I will look at the others too, thank you!
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Old 02-24-2015, 02:08 AM   #23
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Quote:
Originally Posted by ROBERTSUNRUS View Post
Hi, what exactly do people mean by full timing in a trailer? ...
Good question. To me it could be any flavor of living in an RV (with wheels) full-time instead of a house. You could be stationary if you love a spot, or travel 2x a year like a snowbird, or be touring the country. But that's just my view of it. IDK what others think when they see "full-timing".

Personally, I have found a great spot, so I would be (mostly) in one spot.

I think if it's a park model or larger, full-timing doesn't apply, since it's so house-like. But again, that's just me.
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Old 02-24-2015, 06:33 AM   #24
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When/if I ever get to full-time, it will be a combination of traveling and staying in one spot for a month or 2 at a time-
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Old 02-24-2015, 08:42 AM   #25
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I have been thinking of the same plan - more extended travel in a more comfortable trailer - maybe a couple of months at a time. Currently have a 19 footer that is great for weekends but not going to work with two adults and two dogs. In looking around I would suggest investigating a Bigfoot. They are molded fiberglass (no leaks/rot), 4 season and very robust. They make various sizes and the 25 ft rear queen bed layout looks pretty good. Bigfoot suspended operations a while back but they are back in business now. They over extended themselves with trailers, pick up campers and motor homes. They are now back doing what they do best - high quality trailers and campers. As a plus, with the US dollar so strong against the Canadian dollar they area now a better deal. Occasionally see a used 25 foot on the market but they sell pretty fast. Their 21 foot is also popular but for extended travel the 25 offers a more accomodating floor plan.

Good luck and enjoy the journey.
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Old 02-24-2015, 08:44 AM   #26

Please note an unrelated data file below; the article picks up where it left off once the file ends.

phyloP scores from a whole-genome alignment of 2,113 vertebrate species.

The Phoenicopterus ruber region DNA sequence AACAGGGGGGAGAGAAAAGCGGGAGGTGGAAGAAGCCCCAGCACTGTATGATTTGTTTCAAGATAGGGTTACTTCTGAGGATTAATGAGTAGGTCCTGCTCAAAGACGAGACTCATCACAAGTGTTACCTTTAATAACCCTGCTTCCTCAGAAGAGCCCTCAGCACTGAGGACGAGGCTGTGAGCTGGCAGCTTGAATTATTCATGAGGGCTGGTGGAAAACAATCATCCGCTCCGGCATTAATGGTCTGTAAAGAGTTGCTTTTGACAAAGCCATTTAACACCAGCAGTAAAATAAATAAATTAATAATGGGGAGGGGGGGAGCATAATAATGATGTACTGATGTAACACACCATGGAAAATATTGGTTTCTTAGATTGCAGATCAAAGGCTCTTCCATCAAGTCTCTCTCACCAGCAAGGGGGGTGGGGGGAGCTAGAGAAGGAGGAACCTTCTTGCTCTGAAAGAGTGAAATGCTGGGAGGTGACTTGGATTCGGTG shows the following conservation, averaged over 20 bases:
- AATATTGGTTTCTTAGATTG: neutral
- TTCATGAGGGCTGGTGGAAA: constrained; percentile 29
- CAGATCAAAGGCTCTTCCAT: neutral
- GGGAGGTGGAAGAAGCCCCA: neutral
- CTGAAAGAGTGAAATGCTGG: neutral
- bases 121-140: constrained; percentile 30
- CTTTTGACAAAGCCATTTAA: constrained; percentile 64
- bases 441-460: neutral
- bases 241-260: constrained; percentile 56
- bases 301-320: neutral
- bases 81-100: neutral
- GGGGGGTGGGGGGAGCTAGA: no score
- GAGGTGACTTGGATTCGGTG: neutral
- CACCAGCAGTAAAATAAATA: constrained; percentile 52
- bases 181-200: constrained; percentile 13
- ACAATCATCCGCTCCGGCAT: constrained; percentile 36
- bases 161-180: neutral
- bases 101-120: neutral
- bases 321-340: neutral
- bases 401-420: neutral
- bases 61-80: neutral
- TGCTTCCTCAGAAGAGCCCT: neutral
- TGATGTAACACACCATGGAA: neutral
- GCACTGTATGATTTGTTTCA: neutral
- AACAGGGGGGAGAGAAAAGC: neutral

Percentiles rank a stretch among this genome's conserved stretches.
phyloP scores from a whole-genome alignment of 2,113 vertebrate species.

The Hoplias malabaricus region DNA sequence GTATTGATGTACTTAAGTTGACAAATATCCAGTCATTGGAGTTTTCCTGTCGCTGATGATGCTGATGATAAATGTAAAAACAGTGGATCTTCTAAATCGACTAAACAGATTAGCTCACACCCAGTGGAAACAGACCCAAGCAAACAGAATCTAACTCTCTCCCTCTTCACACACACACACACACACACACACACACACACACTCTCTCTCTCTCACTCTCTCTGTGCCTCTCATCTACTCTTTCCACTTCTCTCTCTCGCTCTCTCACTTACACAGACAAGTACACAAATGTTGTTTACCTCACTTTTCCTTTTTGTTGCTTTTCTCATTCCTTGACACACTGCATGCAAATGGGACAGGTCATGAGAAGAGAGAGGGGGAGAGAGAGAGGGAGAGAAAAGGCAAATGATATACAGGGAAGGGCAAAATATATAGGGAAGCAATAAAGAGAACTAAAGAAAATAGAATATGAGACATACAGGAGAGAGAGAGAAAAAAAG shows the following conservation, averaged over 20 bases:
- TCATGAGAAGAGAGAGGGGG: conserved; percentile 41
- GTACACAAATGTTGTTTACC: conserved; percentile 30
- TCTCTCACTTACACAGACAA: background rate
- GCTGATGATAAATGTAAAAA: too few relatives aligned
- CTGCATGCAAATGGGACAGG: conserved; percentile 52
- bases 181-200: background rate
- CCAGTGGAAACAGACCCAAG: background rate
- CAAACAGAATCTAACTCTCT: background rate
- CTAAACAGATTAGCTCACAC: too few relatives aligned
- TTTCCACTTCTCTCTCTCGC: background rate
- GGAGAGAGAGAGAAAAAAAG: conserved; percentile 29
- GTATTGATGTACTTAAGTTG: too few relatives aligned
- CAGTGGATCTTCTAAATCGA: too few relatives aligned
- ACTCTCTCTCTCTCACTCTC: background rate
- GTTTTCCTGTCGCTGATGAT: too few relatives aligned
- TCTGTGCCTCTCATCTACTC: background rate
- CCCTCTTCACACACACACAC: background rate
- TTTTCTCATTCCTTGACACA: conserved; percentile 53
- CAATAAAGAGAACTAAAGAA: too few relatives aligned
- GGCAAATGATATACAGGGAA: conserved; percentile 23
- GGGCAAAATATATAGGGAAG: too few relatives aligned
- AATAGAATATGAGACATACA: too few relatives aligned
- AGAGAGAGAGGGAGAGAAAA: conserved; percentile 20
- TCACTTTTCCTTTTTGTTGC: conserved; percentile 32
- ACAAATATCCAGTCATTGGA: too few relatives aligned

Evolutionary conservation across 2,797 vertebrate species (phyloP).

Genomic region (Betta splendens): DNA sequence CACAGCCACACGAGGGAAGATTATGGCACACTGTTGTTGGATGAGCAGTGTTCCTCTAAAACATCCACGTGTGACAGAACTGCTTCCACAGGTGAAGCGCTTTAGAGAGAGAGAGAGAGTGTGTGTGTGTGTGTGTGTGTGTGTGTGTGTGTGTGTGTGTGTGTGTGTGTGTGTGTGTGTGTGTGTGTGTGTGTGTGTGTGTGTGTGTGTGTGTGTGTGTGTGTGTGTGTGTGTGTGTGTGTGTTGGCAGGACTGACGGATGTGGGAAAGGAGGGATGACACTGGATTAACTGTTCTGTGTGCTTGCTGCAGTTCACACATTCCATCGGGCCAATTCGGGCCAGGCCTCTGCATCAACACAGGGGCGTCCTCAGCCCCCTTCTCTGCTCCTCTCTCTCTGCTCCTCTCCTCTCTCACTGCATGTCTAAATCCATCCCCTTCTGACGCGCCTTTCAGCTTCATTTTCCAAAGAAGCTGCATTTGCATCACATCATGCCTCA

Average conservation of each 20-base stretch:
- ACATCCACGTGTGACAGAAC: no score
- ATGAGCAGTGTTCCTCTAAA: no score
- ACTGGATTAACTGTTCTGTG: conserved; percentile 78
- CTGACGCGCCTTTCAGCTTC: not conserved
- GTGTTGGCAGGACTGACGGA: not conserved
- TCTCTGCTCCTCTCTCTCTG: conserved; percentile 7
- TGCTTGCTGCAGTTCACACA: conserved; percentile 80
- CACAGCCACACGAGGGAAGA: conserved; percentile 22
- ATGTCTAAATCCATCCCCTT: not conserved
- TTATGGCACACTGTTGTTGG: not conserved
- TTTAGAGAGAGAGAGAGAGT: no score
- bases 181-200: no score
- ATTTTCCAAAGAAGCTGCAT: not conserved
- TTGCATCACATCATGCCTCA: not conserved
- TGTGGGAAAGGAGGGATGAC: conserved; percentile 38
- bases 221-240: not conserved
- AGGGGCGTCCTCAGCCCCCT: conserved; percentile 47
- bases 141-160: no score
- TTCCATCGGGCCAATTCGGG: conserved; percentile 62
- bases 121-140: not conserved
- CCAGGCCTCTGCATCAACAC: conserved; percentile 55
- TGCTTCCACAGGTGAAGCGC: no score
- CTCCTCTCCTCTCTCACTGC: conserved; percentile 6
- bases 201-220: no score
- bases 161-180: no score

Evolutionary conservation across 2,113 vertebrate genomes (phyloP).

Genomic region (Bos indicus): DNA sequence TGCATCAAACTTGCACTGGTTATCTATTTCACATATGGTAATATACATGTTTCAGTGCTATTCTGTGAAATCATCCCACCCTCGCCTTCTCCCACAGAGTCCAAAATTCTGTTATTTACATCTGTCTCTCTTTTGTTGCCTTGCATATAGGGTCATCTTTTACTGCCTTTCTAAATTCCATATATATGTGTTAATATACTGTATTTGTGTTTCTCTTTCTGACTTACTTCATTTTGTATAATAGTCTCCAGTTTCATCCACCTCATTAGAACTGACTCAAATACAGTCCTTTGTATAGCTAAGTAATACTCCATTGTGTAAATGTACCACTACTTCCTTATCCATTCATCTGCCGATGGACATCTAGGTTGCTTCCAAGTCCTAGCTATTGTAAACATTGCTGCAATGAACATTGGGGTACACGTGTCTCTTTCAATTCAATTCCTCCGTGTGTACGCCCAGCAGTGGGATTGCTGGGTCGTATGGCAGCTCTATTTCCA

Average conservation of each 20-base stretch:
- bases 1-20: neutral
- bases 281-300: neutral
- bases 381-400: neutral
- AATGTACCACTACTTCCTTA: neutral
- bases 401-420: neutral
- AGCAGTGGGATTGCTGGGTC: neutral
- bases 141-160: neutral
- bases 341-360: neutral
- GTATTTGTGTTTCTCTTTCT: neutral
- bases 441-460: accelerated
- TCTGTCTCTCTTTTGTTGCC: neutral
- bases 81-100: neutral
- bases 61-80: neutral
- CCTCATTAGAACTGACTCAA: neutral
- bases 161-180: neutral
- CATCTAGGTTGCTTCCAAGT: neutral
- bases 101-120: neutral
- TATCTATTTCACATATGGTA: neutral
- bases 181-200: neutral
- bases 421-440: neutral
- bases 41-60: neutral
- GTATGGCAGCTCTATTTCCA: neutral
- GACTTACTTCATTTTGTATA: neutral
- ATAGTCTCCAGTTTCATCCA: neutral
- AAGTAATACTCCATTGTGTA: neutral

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lbdesign, you are in a similar position to us, with the difference that we have a Foretravel MH and you have an Airstream. We're talking about moving to a towable.

Full-timing simply means that one lives full-time in the coach. How often one moves is not the question. That is a question that one asks when trying to decide which type of coach is best for you. Generally, someone who moves a couple of times per month (or more often) is better off with a MH, while those who stay put for longer periods are better off with a towable.

Every coach is a compromise. A MH can tow a fuel-efficient vehicle for the daily driver, while a towable requires a truck. Some people use a semi as a tow vehicle with a SmartCar attached, while others have one person drive the truck and trailer while the other one drives a smaller vehicle.

Any coach with a metal frame and metal skin will transmit heat/cold to the interior unless there is some sort of thermal break between the skin and frame. I've seen some Airstreams with aluminum skin on the inside, and I would imagine that those portions would more closely follow the outside temperature than an area that uses some other material for the interior skin.

In addition to Airstreams, we're looking at Open Range (Journeyer 340FL) and Keystone (Vantage). Our reason for considering a change is that I'm working with a group of other retired guys who help congregations with their building projects. We usually stay on-site, and projects run from six weeks to a year, with most in the 3-6 month range. DRV is a great full-time coach, especially for those who are going to be in hot/cold temperatures, since they have thicker walls for more insulation. They are heavy, though, requiring at least an F450-class truck.
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Old 02-25-2015, 06:53 AM   #27
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In our town we have a custom fabrication shop which does design complete and /or use your specs. Aluminum from frame rails to roof vent. Rigs as Spartan as $ 1.000 per foot ( 150# per foot) up to $4,000 per foot + ( 450# per foot). 8'6" wide w/4" foam and teak floors - mahogany cabinets down to 2" walls w/bubble pack and all plywood. The shop does stuff Airstream has not even thought of yet all the way down and as cheap as Airstream quality. Just saw a $20,000 paint job done by a mural painter. They pro bono'd me with my 1958 22' Caravanner.
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Old 02-25-2015, 07:38 AM   #28
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I have tried to consider changing brands. I just can't do it. The real test will be when the time comes to full-time. I love the iconic Airstream trailer. No other trailer has that "feel" for me- Maybe a restored Spartan Mansion or Manor? As beautiful as a Tiffin Allegro Bus is with all its amenities, it just lacks that "style".